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Reviewed by:
  • Thomas Aquinas and the Philosophy of Punishment
  • Anthony J. Lisska
Peter Karl Koritansky. Thomas Aquinas and the Philosophy of Punishment. Washington, DC: The Catholic University of America Press, 2012. Pp. x + 209. Paper, $24.95.

This short monograph is a well-developed, thorough account of the mixed retributive/deterrence theory of punishment gleaned from the many texts of Thomas Aquinas. Koritansky [End Page 121] begins with critical reflections on both the deterrence/utilitarian theory, using Bentham as a paradigm, and the retributive position, with Kant playing the role of paradigm figure. Students of jurisprudence and political philosophy will easily recognize these philosophers, as well as several standard objections to each theory, in the debate on punishment. These first two chapters serve as a propaedeutic exercise for the author’s voyage into Aquinas’s theory. Koritansky argues that Aquinas’s analysis offers a substantive alternative to the modern punishment positions noted above, but is dependent on his metaethics of ethical naturalism.

Koritansky begins with a thorough exposition of Aquinas’s realist—and externalist—metaethical theory. Koritansky defends what one might call an “ontological foundationalist” position on Aquinas, in which moral theory requires as a necessary condition an appropriate philosophical anthropology. This account accords with the interpretations of Aquinas’s metaethics discussed by Ralph McInerny, Alasdair MacIntyre, Henry Veatch, and this reviewer; it is opposed in principle to what is called “the New Natural Law Theory” developed by Germain Grisez and John Finnis. The force of this review is not to debate these metaethical differences but to articulate Koritansky’s realist account of Aquinas on punishment. Aquinas’s metaethical theory is rooted in a theory of dispositional properties grounded in the human person; Koritansky’s analysis is, for the most part, in good order. One quibble is with Koritansky’s refutation of contraception on this natural law theory, which to this reviewer is problematic; a far better account of how Aquinas’s natural law theory works regarding human sexuality is Columba Ryan’s magisterial essay in Light on the Natural Law (Helicon, 1965).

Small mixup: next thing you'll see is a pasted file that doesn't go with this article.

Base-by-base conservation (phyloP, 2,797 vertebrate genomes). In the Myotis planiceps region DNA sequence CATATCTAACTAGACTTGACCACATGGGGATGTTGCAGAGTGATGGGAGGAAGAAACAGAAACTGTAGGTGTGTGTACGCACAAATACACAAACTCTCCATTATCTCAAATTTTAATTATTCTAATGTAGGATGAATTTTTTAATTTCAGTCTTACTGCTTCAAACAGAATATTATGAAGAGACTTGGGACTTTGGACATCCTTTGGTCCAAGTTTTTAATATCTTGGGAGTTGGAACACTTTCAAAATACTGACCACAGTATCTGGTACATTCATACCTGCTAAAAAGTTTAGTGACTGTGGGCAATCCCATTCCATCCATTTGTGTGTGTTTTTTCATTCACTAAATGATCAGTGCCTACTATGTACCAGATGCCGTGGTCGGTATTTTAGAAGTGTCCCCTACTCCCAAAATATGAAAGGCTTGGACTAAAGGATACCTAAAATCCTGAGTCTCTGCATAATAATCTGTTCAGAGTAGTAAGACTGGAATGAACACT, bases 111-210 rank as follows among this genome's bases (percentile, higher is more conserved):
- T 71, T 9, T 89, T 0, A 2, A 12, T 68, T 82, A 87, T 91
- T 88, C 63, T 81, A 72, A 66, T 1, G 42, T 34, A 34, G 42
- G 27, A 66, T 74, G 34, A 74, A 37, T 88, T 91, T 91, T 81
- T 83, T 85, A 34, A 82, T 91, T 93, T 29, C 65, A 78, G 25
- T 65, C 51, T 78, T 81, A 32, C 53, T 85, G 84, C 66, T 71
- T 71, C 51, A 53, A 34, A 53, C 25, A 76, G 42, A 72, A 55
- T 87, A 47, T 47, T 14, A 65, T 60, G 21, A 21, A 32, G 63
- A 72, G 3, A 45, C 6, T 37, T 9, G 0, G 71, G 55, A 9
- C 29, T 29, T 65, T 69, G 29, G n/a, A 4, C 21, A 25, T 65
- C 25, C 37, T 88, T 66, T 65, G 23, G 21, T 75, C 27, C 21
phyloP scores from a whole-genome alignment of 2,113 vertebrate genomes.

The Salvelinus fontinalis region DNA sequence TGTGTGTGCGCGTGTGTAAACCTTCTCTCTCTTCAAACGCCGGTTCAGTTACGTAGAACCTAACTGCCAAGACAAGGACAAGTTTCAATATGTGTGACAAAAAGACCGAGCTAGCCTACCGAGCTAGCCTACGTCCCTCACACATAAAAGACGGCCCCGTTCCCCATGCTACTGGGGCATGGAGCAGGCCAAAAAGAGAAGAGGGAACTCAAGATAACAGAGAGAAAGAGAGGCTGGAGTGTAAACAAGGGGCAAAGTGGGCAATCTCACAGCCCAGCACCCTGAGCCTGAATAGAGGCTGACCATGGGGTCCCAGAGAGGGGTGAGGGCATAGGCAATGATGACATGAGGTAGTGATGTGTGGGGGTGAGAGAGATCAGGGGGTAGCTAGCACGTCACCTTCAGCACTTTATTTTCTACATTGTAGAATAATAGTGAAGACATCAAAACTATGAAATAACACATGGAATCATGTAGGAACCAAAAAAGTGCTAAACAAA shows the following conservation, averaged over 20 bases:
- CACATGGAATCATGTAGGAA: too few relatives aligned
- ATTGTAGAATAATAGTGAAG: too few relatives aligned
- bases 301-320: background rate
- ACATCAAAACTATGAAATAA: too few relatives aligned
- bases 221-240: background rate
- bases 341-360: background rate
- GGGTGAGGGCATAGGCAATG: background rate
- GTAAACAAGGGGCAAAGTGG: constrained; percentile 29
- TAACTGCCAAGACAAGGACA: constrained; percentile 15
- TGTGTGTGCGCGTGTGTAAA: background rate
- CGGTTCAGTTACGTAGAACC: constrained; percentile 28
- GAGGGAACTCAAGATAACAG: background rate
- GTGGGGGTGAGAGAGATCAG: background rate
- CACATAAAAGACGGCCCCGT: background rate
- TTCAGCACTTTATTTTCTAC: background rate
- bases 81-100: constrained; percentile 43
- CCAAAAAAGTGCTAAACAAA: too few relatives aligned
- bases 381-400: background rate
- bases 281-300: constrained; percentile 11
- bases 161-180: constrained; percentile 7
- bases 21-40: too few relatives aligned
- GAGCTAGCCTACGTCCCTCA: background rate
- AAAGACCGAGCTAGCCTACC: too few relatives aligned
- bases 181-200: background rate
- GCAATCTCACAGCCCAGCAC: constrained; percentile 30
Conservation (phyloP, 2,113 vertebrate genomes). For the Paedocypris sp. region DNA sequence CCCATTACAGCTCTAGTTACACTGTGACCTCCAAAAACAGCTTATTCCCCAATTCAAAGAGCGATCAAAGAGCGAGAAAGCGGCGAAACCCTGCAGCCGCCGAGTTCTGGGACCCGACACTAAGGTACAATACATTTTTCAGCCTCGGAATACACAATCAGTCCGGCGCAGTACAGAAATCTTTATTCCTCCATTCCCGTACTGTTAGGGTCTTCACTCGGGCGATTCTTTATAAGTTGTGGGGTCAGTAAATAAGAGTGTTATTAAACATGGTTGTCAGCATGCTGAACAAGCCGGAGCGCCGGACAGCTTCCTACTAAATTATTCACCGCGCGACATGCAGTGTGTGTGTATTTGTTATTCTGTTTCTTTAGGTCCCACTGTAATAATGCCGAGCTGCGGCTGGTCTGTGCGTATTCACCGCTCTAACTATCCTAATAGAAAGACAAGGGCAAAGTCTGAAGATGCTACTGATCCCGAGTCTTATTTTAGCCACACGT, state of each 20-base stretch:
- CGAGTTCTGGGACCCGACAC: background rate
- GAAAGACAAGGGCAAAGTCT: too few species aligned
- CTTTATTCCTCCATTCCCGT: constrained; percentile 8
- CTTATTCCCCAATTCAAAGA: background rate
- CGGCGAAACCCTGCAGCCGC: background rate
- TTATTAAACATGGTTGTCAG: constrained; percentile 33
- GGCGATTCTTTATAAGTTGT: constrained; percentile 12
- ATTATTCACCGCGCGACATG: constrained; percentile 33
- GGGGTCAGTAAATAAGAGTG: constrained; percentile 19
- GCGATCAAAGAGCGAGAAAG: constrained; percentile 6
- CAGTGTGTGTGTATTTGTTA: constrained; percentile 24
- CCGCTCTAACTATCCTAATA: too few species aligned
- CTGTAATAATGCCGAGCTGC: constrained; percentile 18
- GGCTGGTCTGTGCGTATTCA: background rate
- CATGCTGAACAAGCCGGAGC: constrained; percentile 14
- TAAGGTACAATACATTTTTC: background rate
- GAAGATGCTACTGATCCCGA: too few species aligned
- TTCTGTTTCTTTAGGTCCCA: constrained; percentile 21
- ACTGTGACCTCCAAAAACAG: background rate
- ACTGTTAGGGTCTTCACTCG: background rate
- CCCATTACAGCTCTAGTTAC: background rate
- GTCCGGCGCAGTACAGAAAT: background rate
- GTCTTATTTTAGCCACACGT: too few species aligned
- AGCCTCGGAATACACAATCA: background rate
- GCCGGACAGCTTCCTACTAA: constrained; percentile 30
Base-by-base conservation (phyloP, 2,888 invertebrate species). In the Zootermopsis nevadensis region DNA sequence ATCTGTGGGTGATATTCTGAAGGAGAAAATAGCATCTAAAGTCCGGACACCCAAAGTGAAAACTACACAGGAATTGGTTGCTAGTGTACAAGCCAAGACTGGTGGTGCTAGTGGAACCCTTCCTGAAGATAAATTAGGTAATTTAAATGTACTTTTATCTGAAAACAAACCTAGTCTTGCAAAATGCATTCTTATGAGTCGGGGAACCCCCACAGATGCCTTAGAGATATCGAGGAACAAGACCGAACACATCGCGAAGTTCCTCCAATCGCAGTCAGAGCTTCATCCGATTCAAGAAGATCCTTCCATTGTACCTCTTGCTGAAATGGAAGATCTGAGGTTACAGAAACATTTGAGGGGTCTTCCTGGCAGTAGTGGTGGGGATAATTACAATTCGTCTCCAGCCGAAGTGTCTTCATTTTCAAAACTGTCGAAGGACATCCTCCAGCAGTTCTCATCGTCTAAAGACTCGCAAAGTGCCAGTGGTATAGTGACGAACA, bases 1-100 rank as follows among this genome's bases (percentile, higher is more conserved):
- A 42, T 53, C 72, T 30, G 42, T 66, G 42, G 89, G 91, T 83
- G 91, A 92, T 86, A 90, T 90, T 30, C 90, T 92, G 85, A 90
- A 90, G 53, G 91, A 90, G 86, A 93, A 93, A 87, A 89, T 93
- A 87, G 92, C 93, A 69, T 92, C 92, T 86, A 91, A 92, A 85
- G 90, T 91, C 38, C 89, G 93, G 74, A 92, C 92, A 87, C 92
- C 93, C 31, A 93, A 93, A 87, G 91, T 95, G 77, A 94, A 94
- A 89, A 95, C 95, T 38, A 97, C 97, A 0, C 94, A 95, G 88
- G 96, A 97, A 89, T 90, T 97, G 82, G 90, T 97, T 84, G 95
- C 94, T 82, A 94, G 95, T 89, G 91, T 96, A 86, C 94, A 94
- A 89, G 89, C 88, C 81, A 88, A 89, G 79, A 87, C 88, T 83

Aquinas’s metaethics, accordingly, is a second-order inquiry rooted in the philosophical anthropology found in Aristotle’s De Anima. There are two further reductive moves that Aquinas makes: the political theory based on the moral theory, and jurisprudence—where a theory of punishment comes to the fore—based upon the political theory. There is a firmly established architectonic that reduces to Aquinas’s theory of human nature—hence, the theory of punishment is a derivative of his natural law theory. In contrast to Hobbes, for Aquinas humans are naturally social/political beings.

Koritansky suggests that Aquinas’s working principle for punishment is that legal violations are attacks on the justice of the proper workings of society. He interprets the common good—what Finnis has adroitly referred to as “the public interest”—as being more than the combined goods of each individual, but also not reducible to instrumental means enabling each person to develop one’s eudaimonia in the community. Finnis articulated this instrumentalist account of the common good in his Aquinas (Oxford, 1998). Given that an act of injustice—a violation of duly constituted laws—has taken place, restitution is required; restoring the equality of justice denotes a retributive aspect to Aquinas’s account of punishment. This has a certain Kantian ring to it. Yet Koritansky argues that Aquinas avoids Kant’s lex talionis by focusing on retribution rooted in the human good founded on natural law, which is human nature, and the degree to which the criminal action encroached upon the common good. Natural law transcends the limits of the categorical imperative.

The final part of this study discusses Aquinas on capital punishment, with two parts to this discussion: (a) Aquinas’s texts on capital punishment, which are spread thinly over his writings, that are congruent with restoring the equality of justice; (b) texts in which Aquinas appears to reduce his position to deterrence, in which the punishment has a “medicinal” purpose for society itself. It is difficult to render these two positions consistent theoretically.

The last chapter goes beyond philosophical analysis and broaches the Roman Catholic Church’s position on capital punishment, as expressed...


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